Last month, the Centers for Medicare and Medicaid Services announced that all elective and nonessential medical, surgical, and dental procedures should be delayed during the outbreak of COVID-19. Providers have been encouraged to provide telehealth services through video and audio where possible, allowing them to maintain social distancing and limit the spread of the novel coronavirus. However, certain medical procedures, particularly vaccinations, cannot be administered through telehealth, and are not clearly essential or non-essential, especially for children.
In response, the American Academy of Pediatrics and the American Academy for Family Physicians have recommended that pediatricians prioritize well visits for newborns, and for other young children (through 24 months of age) who require immunizations. Middle-aged and adolescent children’s immunization visits can be rescheduled.
In general, the American Academy of Pediatrics encourages child healthcare providers to weigh the benefits of each possible visit with the possible risk of exposure to the novel coronavirus for the patient, parents, and provider. These decisions should include considerations of the unique condition of the spread in their community, and can evolve as those circumstances change. The Centers for Disease Control and Prevention also encourage providers to consider the characteristics of their patient population and how certain groups may be more at risk of exposure for a visit than others. For example, parents and children who use public transportation to travel to their provider’s office may be at a higher risk of exposure than those who use a family car to do so.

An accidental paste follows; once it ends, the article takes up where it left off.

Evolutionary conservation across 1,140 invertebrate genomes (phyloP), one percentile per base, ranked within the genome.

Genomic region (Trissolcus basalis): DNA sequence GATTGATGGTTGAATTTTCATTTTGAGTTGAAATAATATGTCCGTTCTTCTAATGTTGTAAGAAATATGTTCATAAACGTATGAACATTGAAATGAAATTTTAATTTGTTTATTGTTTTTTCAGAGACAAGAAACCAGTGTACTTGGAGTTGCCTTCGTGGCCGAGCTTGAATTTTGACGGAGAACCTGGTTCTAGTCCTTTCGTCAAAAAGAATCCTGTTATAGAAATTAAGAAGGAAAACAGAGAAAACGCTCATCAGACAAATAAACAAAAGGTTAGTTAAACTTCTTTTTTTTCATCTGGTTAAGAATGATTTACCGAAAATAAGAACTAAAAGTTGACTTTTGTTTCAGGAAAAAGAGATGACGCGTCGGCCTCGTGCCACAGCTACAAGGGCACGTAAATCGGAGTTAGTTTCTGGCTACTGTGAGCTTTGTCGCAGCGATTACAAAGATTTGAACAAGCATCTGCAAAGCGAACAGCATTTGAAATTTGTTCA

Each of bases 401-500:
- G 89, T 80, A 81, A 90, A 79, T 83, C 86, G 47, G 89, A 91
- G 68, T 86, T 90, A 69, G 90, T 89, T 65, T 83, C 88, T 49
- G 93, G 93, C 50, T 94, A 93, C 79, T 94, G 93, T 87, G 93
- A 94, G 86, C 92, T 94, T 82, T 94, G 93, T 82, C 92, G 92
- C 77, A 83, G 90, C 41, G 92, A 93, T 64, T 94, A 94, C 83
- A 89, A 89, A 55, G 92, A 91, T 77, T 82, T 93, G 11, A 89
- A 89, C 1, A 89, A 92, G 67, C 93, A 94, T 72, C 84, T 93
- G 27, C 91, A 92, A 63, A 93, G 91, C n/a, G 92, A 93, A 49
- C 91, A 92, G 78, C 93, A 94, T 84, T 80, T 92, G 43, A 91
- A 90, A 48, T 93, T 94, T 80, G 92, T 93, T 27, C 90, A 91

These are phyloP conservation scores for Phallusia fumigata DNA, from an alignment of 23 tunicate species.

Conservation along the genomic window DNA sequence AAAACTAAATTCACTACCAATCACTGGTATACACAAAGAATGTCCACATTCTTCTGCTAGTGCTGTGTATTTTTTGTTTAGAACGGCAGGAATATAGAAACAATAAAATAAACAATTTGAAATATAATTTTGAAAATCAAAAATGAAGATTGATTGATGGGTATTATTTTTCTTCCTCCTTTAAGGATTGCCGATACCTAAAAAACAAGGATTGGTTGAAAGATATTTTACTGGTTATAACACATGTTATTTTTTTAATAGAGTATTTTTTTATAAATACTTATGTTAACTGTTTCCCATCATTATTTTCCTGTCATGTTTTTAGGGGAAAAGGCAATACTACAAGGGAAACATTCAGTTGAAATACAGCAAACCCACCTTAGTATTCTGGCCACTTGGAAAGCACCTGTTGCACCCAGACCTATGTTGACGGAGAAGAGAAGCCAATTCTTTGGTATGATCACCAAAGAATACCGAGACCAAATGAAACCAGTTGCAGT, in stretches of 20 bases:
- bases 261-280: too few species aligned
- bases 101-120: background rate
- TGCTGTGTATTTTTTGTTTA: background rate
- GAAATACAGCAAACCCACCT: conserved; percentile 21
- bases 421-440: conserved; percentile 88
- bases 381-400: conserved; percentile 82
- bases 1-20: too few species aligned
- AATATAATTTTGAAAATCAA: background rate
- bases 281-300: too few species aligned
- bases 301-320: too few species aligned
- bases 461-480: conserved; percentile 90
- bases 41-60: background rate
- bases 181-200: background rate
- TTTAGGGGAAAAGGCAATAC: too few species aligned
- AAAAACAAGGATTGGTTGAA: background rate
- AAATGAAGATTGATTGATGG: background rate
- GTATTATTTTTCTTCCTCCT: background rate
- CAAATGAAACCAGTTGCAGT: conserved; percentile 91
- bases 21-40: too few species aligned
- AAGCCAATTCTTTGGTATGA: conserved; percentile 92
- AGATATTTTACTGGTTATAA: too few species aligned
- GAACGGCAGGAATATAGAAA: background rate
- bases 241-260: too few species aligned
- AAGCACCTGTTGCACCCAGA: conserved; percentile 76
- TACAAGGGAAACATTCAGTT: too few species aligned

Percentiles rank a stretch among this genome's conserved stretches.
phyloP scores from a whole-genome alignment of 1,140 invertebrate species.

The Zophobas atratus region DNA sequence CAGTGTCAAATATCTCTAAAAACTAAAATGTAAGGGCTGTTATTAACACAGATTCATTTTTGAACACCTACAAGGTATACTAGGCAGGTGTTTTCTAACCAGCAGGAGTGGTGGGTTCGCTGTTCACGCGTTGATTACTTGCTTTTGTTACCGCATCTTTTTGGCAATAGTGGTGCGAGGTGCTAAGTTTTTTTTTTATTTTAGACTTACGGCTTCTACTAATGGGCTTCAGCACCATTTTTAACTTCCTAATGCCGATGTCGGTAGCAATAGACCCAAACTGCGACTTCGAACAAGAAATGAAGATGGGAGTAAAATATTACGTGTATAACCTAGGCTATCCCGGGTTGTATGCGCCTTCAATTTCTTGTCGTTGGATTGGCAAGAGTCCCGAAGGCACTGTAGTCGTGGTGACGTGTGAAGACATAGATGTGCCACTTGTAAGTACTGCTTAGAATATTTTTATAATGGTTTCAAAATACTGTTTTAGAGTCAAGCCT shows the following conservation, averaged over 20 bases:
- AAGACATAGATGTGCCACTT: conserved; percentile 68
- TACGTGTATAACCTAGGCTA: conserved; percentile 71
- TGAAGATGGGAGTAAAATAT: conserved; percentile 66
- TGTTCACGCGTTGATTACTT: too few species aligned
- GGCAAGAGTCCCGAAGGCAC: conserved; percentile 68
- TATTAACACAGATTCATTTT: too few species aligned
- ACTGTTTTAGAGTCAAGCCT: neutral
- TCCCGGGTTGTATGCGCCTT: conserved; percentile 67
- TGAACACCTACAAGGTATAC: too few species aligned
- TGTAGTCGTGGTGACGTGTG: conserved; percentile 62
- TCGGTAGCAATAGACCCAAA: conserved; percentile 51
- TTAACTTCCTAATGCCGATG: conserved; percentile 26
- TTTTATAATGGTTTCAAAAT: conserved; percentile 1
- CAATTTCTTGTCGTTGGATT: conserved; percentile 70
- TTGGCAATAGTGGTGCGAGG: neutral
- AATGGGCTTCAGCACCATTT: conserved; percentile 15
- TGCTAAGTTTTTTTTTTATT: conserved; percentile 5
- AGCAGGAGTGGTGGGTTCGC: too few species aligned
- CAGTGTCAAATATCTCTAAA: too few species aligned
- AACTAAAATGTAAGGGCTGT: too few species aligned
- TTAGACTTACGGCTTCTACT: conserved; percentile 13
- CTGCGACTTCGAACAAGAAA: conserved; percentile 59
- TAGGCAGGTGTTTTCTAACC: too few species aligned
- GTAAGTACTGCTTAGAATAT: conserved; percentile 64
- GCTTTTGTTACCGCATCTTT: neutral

Ultimately, the decision to move forward with scheduled visits, for immunization and other concerns, should be made by parents and their child’s healthcare provider. Parents should contact their child’s healthcare provider about any upcoming visits, continue to practice spread-prevention with their children, and visit the CDC’S guide for talking with children about Coronavirus Disease 2019.